Go to top

A02483 Text:

                STATE OF NEW YORK
                               2021-2022 Regular Sessions
                   IN ASSEMBLY
                                    January 19, 2021
        Introduced  by  M.  of  A.  NIOU,  SIMON,  REYES, QUART, CRUZ, JACOBSON,
          L. ROSENTHAL, GOTTFRIED, GONZALEZ-ROJAS -- read once and  referred  to
          the Committee on Governmental Operations -- committee discharged, bill
          amended,  ordered reprinted as amended and recommitted to said commit-
          tee -- again reported from said  committee  with  amendments,  ordered
          reprinted as amended and recommitted to said committee
        AN  ACT  to  amend  the  executive law, in relation to the definition of
          "employer" for purposes of the human rights law
          The People of the State of New York, represented in Senate and  Assem-
        bly, do enact as follows:
     1    Section  1.  Subdivision  5  of  section  292 of the executive law, as
     2  amended by chapter 161 of the laws  of  2019,  is  amended  to  read  as
     3  follows:
     4    5.  The  term "employer" shall include all employers within the state.
     5  For the purposes of this article, (a) the state of  New  York  shall  be
     6  considered  an  employer  of  any  employee  or  official, including any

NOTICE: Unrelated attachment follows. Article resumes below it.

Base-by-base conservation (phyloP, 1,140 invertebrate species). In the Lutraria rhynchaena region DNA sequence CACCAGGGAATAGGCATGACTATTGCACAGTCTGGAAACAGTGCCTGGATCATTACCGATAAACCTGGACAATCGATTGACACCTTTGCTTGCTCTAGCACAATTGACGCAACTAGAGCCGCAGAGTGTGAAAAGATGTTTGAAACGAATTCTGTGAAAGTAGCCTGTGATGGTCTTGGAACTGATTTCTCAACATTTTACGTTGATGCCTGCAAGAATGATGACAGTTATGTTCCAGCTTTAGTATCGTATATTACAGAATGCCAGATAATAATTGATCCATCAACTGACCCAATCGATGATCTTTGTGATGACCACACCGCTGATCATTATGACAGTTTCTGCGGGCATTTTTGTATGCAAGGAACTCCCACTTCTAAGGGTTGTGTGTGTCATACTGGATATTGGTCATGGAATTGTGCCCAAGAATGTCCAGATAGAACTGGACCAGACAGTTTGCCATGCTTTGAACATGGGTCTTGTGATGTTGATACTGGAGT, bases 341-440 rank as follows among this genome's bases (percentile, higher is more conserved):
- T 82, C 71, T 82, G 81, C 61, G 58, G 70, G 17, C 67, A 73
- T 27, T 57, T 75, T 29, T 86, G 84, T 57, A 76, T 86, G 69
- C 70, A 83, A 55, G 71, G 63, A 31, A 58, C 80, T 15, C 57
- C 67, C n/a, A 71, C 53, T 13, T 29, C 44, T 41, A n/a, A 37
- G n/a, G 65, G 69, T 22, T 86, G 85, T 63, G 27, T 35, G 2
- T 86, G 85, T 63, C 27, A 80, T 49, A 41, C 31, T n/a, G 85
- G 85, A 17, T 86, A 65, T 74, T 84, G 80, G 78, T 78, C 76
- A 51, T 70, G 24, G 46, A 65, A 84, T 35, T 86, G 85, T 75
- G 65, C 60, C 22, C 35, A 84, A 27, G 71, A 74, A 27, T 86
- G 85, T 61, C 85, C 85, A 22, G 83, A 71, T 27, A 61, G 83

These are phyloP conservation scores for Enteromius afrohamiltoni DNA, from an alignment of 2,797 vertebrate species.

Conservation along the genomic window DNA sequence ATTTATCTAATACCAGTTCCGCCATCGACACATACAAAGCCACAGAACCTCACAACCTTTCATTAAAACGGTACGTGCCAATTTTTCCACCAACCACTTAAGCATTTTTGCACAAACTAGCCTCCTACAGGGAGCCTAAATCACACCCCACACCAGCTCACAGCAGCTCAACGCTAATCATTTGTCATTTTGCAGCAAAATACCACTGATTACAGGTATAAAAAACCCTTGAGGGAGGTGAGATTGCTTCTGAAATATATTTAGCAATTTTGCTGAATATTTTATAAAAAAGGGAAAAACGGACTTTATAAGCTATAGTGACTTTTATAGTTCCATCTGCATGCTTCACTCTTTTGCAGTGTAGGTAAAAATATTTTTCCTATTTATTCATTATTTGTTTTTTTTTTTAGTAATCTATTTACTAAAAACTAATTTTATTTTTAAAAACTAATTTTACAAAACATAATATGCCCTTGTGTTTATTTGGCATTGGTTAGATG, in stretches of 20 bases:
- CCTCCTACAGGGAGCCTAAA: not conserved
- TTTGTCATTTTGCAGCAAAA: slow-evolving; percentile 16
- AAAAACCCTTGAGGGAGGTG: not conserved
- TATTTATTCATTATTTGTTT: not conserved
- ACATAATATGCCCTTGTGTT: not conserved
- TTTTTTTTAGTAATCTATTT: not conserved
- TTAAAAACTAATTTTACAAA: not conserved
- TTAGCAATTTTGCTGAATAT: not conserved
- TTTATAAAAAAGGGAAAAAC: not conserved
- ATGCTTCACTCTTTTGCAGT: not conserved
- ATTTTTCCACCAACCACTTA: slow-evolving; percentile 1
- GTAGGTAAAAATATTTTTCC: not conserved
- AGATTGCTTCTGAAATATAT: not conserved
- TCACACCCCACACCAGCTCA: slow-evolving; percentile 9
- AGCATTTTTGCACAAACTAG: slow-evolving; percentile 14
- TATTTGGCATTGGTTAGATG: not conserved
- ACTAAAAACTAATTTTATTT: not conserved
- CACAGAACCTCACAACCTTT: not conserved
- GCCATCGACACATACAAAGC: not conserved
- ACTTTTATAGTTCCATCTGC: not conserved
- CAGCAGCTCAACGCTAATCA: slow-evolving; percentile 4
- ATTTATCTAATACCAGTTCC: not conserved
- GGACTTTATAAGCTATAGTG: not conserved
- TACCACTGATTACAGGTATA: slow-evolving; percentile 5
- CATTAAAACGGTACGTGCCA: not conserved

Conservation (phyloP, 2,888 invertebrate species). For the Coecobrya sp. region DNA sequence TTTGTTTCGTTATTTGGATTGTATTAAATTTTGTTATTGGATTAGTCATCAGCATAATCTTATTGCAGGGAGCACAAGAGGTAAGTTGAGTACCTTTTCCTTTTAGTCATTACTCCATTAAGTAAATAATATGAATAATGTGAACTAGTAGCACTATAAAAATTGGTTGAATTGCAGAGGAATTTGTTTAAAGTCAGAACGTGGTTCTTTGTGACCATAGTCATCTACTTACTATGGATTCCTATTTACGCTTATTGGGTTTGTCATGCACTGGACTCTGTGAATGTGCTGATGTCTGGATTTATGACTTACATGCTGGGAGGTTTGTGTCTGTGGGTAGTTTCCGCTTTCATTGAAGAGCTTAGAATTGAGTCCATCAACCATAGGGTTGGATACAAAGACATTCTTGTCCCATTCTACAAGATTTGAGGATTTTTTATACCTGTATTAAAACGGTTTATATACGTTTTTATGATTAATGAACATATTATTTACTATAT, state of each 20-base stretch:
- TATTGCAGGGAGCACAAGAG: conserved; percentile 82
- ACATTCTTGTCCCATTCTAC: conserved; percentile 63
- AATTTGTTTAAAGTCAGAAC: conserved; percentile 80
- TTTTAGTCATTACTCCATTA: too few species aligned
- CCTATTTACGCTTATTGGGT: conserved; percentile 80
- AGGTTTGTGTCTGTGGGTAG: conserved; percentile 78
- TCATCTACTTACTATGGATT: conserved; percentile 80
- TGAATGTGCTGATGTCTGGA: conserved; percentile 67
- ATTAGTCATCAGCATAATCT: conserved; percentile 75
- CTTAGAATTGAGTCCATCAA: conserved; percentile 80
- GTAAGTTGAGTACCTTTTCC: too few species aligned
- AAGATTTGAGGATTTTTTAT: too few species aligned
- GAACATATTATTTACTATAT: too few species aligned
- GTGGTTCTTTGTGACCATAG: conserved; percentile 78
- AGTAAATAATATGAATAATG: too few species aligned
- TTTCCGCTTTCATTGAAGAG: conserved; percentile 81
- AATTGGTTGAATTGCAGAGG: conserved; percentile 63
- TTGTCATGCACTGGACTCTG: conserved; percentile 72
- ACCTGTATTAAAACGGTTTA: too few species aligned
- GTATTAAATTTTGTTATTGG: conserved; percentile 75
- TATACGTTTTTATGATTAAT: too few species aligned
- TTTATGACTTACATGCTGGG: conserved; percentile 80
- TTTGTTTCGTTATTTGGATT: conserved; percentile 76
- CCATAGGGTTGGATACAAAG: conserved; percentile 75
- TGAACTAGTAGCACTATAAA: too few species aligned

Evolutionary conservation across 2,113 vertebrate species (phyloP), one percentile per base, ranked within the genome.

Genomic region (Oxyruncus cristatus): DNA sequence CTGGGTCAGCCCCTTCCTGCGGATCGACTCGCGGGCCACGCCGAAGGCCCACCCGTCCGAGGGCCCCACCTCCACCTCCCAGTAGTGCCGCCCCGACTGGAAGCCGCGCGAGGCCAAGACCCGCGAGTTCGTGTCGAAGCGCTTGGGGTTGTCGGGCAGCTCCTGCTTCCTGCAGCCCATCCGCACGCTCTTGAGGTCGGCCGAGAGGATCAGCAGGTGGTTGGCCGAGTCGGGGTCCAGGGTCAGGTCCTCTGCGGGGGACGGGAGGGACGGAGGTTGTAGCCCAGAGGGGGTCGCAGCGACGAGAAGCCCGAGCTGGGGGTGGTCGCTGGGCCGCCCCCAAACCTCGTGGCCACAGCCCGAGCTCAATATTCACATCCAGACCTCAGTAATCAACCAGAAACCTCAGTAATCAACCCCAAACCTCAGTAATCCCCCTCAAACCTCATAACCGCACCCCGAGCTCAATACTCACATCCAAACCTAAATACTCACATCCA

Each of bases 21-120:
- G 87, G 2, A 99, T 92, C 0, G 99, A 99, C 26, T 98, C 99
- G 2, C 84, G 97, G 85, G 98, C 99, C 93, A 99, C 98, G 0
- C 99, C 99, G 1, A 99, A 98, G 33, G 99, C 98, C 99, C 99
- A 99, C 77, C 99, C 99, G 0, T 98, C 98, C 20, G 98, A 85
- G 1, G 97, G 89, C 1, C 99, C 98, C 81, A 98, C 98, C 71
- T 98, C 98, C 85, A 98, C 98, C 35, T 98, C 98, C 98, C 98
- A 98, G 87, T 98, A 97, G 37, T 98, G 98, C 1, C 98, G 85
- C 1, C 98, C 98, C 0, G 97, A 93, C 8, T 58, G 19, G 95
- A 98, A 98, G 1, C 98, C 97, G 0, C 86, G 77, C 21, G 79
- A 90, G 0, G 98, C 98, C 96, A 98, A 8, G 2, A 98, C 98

7  elected official, of the New York state executive, legislature, or judi-
     8  ciary, including persons serving in any judicial capacity,  and  persons
     9  serving on the staff of any elected  official in New York state,
    10    (b)  a  city,  county, town, village or other political subdivision of
    11  the state of New York shall be considered an employer of any employee or
    12  official, including any elected official, of such locality's  executive,
    13  legislature  or  judiciary, including persons serving in any local judi-
    14  cial capacity, and  persons serving on the staff of  any  local  elected
    15  official.
    16    §  2.  This  act  shall take effect immediately and shall be deemed to
    17  have been in full force and effect on and after the  effective  date  of
    18  chapter 161 of the laws of 2019.
         EXPLANATION--Matter in italics (underscored) is new; matter in brackets
                              [ ] is old law to be omitted.
Go to top